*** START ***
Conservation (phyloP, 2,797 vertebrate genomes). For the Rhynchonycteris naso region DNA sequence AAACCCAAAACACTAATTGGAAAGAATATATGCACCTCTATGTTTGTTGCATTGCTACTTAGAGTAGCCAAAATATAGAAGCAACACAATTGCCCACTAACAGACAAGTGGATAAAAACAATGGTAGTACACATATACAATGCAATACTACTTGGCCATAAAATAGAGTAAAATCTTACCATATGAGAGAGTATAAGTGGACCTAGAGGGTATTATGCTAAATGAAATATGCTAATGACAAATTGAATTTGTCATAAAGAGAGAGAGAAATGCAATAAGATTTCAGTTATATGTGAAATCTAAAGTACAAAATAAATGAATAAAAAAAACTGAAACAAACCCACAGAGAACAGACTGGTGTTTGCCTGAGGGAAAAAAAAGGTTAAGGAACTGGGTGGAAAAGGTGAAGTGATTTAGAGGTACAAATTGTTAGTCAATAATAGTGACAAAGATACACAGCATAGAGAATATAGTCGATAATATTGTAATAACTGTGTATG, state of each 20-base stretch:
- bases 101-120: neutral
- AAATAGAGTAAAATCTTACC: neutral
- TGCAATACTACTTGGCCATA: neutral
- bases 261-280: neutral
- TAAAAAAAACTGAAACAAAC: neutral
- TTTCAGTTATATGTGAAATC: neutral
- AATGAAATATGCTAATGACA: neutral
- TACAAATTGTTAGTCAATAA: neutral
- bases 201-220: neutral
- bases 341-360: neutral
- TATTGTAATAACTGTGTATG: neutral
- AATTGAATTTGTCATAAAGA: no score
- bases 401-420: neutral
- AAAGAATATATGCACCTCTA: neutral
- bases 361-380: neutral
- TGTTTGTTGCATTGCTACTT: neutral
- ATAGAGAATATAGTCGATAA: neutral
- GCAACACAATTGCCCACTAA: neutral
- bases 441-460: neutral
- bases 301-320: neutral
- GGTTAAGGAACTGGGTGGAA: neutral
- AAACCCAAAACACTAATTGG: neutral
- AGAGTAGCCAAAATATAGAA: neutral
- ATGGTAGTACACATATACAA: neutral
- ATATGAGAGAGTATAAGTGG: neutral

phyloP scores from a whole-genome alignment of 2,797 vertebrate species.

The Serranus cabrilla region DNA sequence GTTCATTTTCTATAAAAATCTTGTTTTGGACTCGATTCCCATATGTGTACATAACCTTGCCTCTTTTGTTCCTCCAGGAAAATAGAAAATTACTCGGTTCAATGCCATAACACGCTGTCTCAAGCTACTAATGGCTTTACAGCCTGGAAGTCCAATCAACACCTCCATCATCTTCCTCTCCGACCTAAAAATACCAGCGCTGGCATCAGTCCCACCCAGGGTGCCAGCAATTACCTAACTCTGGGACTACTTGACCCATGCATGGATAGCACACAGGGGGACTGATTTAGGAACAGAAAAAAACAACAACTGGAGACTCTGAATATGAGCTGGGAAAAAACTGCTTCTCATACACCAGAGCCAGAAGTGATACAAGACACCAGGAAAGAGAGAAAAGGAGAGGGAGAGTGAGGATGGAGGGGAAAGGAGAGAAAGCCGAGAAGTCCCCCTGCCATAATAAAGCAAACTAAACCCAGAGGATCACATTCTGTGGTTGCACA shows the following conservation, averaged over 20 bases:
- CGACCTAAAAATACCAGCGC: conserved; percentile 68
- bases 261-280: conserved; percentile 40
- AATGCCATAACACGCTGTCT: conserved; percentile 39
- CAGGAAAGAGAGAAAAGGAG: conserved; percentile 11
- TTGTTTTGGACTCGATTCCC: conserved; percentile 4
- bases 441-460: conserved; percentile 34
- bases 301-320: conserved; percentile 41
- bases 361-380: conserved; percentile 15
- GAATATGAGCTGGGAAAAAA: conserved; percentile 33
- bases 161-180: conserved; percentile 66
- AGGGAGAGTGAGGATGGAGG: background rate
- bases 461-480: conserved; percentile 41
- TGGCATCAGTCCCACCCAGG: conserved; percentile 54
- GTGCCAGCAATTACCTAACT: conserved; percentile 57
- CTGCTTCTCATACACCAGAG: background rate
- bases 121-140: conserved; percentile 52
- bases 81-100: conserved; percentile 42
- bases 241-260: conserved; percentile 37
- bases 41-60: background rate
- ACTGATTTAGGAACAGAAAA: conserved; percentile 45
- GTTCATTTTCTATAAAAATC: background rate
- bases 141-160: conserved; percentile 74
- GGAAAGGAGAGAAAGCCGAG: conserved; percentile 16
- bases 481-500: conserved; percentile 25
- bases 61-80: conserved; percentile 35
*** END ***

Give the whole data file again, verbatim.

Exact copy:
Conservation (phyloP, 2,797 vertebrate genomes). For the Rhynchonycteris naso region DNA sequence AAACCCAAAACACTAATTGGAAAGAATATATGCACCTCTATGTTTGTTGCATTGCTACTTAGAGTAGCCAAAATATAGAAGCAACACAATTGCCCACTAACAGACAAGTGGATAAAAACAATGGTAGTACACATATACAATGCAATACTACTTGGCCATAAAATAGAGTAAAATCTTACCATATGAGAGAGTATAAGTGGACCTAGAGGGTATTATGCTAAATGAAATATGCTAATGACAAATTGAATTTGTCATAAAGAGAGAGAGAAATGCAATAAGATTTCAGTTATATGTGAAATCTAAAGTACAAAATAAATGAATAAAAAAAACTGAAACAAACCCACAGAGAACAGACTGGTGTTTGCCTGAGGGAAAAAAAAGGTTAAGGAACTGGGTGGAAAAGGTGAAGTGATTTAGAGGTACAAATTGTTAGTCAATAATAGTGACAAAGATACACAGCATAGAGAATATAGTCGATAATATTGTAATAACTGTGTATG, state of each 20-base stretch:
- bases 101-120: neutral
- AAATAGAGTAAAATCTTACC: neutral
- TGCAATACTACTTGGCCATA: neutral
- bases 261-280: neutral
- TAAAAAAAACTGAAACAAAC: neutral
- TTTCAGTTATATGTGAAATC: neutral
- AATGAAATATGCTAATGACA: neutral
- TACAAATTGTTAGTCAATAA: neutral
- bases 201-220: neutral
- bases 341-360: neutral
- TATTGTAATAACTGTGTATG: neutral
- AATTGAATTTGTCATAAAGA: no score
- bases 401-420: neutral
- AAAGAATATATGCACCTCTA: neutral
- bases 361-380: neutral
- TGTTTGTTGCATTGCTACTT: neutral
- ATAGAGAATATAGTCGATAA: neutral
- GCAACACAATTGCCCACTAA: neutral
- bases 441-460: neutral
- bases 301-320: neutral
- GGTTAAGGAACTGGGTGGAA: neutral
- AAACCCAAAACACTAATTGG: neutral
- AGAGTAGCCAAAATATAGAA: neutral
- ATGGTAGTACACATATACAA: neutral
- ATATGAGAGAGTATAAGTGG: neutral

phyloP scores from a whole-genome alignment of 2,797 vertebrate species.

The Serranus cabrilla region DNA sequence GTTCATTTTCTATAAAAATCTTGTTTTGGACTCGATTCCCATATGTGTACATAACCTTGCCTCTTTTGTTCCTCCAGGAAAATAGAAAATTACTCGGTTCAATGCCATAACACGCTGTCTCAAGCTACTAATGGCTTTACAGCCTGGAAGTCCAATCAACACCTCCATCATCTTCCTCTCCGACCTAAAAATACCAGCGCTGGCATCAGTCCCACCCAGGGTGCCAGCAATTACCTAACTCTGGGACTACTTGACCCATGCATGGATAGCACACAGGGGGACTGATTTAGGAACAGAAAAAAACAACAACTGGAGACTCTGAATATGAGCTGGGAAAAAACTGCTTCTCATACACCAGAGCCAGAAGTGATACAAGACACCAGGAAAGAGAGAAAAGGAGAGGGAGAGTGAGGATGGAGGGGAAAGGAGAGAAAGCCGAGAAGTCCCCCTGCCATAATAAAGCAAACTAAACCCAGAGGATCACATTCTGTGGTTGCACA shows the following conservation, averaged over 20 bases:
- CGACCTAAAAATACCAGCGC: conserved; percentile 68
- bases 261-280: conserved; percentile 40
- AATGCCATAACACGCTGTCT: conserved; percentile 39
- CAGGAAAGAGAGAAAAGGAG: conserved; percentile 11
- TTGTTTTGGACTCGATTCCC: conserved; percentile 4
- bases 441-460: conserved; percentile 34
- bases 301-320: conserved; percentile 41
- bases 361-380: conserved; percentile 15
- GAATATGAGCTGGGAAAAAA: conserved; percentile 33
- bases 161-180: conserved; percentile 66
- AGGGAGAGTGAGGATGGAGG: background rate
- bases 461-480: conserved; percentile 41
- TGGCATCAGTCCCACCCAGG: conserved; percentile 54
- GTGCCAGCAATTACCTAACT: conserved; percentile 57
- CTGCTTCTCATACACCAGAG: background rate
- bases 121-140: conserved; percentile 52
- bases 81-100: conserved; percentile 42
- bases 241-260: conserved; percentile 37
- bases 41-60: background rate
- ACTGATTTAGGAACAGAAAA: conserved; percentile 45
- GTTCATTTTCTATAAAAATC: background rate
- bases 141-160: conserved; percentile 74
- GGAAAGGAGAGAAAGCCGAG: conserved; percentile 16
- bases 481-500: conserved; percentile 25
- bases 61-80: conserved; percentile 35